Leadership Matters – Part III
If you have followed my last two blogs (Inspirational meeting and Equity, diversity and inclusion), you will know I recently attended the Association of American Medical Colleges (AAMC) Annual Meeting, Learn, Serve, Lead 2019, and wrote about the inspirational nature and content of the meeting. Many AAMC leaders and speakers spoke out strongly on issues of equity, diversity and justice and called leaders and faculty, staff and learners to activism and advocacy. My second blog in this series of three called on senior leaders to be accountable for advancing equity, diversity and inclusion.
Another theme at AAMC, as in past years, was the joint responsibility of medical schools and the health care system to provide an excellent clinical and learning environment for our medical learners, staff and faculty. I have spoken frequently about the fact the clinical environment and the learning environment are inextricably linked and the quality of care is reflected in the quality of clinical education and vice versa.
The speaker at the last plenary session was superb. Dr. Amy C. Edmondson, the Novartis Professor of Leadership and Management at the Harvard Business School, delivered an amazing talk, Fearless: Creating Psychological Safety for Learning, Innovation and Growth. A review of her biography documents her expertise in organizational learning, innovation and teamwork. Her most recent book is titled The Fearless Organization: Creating Psychological Safety in the Workplace for Learning, Innovation and Growth.
Now I know, as does Dr. Edmondson, that psychological safety for some has become a buzz phrase, and some think it is being overused. So, early in her talk she reiterated what psychological safety was not: about being nice; touchy-feely; a license to whine; freedom from conflict; and so on. However, she used logic and evidence to clearly argue that there was no tradeoff between high standards and psychological safety, as illustrated in the following graphic, and argued that it is incumbent on all leaders to expect both excellence in work and excellence in the working and learning environment.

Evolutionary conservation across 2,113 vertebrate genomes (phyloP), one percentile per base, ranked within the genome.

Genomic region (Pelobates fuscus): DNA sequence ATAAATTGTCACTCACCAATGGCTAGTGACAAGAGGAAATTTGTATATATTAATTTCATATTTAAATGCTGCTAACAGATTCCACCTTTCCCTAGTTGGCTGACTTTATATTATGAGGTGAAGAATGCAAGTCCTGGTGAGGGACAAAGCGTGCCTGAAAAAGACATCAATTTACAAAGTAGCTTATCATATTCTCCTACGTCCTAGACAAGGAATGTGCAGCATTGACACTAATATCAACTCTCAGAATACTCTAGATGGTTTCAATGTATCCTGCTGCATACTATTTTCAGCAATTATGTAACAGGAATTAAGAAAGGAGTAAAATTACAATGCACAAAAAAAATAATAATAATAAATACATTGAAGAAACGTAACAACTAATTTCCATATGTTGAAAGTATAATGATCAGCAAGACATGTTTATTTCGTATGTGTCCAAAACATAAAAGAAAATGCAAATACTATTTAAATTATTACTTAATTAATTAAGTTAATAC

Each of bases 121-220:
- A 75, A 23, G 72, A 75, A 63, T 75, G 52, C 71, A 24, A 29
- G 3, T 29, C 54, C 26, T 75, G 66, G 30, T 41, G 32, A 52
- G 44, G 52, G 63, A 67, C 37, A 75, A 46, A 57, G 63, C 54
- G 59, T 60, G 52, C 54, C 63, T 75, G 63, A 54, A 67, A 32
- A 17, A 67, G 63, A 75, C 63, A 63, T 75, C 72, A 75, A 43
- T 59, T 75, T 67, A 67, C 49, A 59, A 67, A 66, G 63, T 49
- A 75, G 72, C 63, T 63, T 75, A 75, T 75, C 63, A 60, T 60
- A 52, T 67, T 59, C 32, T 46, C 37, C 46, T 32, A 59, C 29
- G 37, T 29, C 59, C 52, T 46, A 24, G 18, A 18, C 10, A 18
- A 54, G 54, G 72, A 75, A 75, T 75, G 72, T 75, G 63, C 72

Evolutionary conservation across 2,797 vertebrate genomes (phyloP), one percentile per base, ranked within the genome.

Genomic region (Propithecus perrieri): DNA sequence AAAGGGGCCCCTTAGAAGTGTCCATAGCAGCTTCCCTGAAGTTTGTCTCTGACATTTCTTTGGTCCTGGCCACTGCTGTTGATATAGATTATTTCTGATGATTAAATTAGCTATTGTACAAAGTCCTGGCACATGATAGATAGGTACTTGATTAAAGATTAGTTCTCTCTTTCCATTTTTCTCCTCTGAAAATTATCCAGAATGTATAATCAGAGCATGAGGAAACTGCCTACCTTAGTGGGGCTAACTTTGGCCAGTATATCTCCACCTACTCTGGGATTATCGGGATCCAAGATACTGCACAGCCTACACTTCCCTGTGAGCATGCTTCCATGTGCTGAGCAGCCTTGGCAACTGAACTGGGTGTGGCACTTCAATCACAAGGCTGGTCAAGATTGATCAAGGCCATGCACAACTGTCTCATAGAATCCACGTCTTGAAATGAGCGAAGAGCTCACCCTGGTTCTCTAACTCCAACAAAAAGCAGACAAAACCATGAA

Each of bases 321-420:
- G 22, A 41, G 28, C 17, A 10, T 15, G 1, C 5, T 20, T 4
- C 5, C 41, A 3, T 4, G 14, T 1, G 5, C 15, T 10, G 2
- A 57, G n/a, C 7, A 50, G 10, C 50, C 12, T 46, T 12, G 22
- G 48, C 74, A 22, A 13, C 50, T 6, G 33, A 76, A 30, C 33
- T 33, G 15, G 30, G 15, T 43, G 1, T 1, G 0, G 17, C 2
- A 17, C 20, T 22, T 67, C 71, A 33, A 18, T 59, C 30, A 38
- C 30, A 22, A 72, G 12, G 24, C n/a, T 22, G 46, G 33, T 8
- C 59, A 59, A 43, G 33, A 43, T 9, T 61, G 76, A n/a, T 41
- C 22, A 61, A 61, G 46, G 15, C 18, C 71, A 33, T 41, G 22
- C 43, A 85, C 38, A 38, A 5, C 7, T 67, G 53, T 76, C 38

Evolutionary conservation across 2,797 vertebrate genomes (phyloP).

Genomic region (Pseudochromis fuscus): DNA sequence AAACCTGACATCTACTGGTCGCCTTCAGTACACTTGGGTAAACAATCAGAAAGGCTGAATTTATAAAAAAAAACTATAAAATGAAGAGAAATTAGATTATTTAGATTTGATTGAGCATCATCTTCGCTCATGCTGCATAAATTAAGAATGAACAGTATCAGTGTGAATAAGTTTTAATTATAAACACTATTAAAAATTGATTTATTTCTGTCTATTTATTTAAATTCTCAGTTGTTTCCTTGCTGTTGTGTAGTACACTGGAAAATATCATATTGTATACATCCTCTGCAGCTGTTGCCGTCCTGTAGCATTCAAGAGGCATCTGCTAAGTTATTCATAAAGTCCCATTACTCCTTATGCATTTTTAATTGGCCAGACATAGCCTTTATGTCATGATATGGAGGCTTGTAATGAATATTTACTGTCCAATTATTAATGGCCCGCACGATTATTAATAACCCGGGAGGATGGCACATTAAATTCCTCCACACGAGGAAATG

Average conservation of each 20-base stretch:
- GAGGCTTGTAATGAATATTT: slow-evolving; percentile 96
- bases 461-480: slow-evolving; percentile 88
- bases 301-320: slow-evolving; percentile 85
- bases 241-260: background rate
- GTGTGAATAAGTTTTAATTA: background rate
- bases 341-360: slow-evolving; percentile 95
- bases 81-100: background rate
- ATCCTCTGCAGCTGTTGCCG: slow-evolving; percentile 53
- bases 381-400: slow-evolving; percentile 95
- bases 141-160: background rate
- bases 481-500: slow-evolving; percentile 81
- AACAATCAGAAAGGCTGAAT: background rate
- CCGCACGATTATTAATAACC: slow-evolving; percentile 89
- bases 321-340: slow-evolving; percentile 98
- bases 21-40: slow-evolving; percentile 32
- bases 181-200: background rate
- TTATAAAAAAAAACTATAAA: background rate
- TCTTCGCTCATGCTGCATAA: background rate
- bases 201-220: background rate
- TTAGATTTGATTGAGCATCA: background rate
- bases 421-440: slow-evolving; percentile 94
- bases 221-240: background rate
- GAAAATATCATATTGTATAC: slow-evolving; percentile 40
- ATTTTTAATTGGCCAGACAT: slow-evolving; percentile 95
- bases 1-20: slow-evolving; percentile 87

One of the key challenges in our environment is the historical and current hierarchy of academic medicine. In 2007, Darrell Kirch, AAMC president emeritus, called for academic medicine to move from a culture that was hierarchical, autonomous, competitive, individualistic and expert-centered to a different culture that is collaborative, team-based, service-based, mutually accountable and patient-centered. In this talk, Dr. Edmondson illustrated we still have a long way to go!
One fascinating illustration about the importance of leadership in determining the work and learning environment was a study she co-led (Making it safe: The effects of leader inclusiveness and professional status on psychological safety and improvement efforts in health care teams). Like any great speaker and scientist, she used evidence to link hierarchy to psychological safety to clinical outcomes. I am sure you all can picture this argument being built, but just to be clear, higher levels of hierarchy led to worse communication and teamwork and was associated with worse clinical outcomes as well as lower workplace satisfaction.
As one might expect, the study demonstrated overall significant differences of levels of hierarchy from physicians to nurses to respiratory therapists across the 44 neonatal intensive care units studied. However, further analysis revealed that some units were flat! That certainly also implies some units were even more hierarchical. (You might be interested in The World is Flat by Thomas Friedman, copyright 2005. Recent events may belay that idea, but I digress!)
So, what was special about the units that were flat? Detailed analysis was done and many factors were considered. In the end, the only common factor in the units where the pecking order did not, in fact, exist was the presence of inclusive unit leaders. Leadership matters!
I need to clarify my ideas on leadership. By virtue of the organizations of which we are all a part, we have positional leadership. But much of what I have read about excellence in leadership in organizations is that leadership is something everyone does. The custodian on the word can change a clinical outcome by speaking up. The learner will challenge the consensus on teams and often be right.
For me, this study and Dr. Edmondson’s talk illustrate that all positional leaders must be inclusive, collaborative and must welcome feedback and dissent. More importantly, it illustrates the importance of front-line leadership and the importance for our patients and our learners that we provide inclusive, respectful, collaborative leadership.
So, as always, I invite your feedback here on my blog. I would also be happy to hear from you face-to-face, and would welcome the opportunity to attend your department or unit meeting and travel to your community.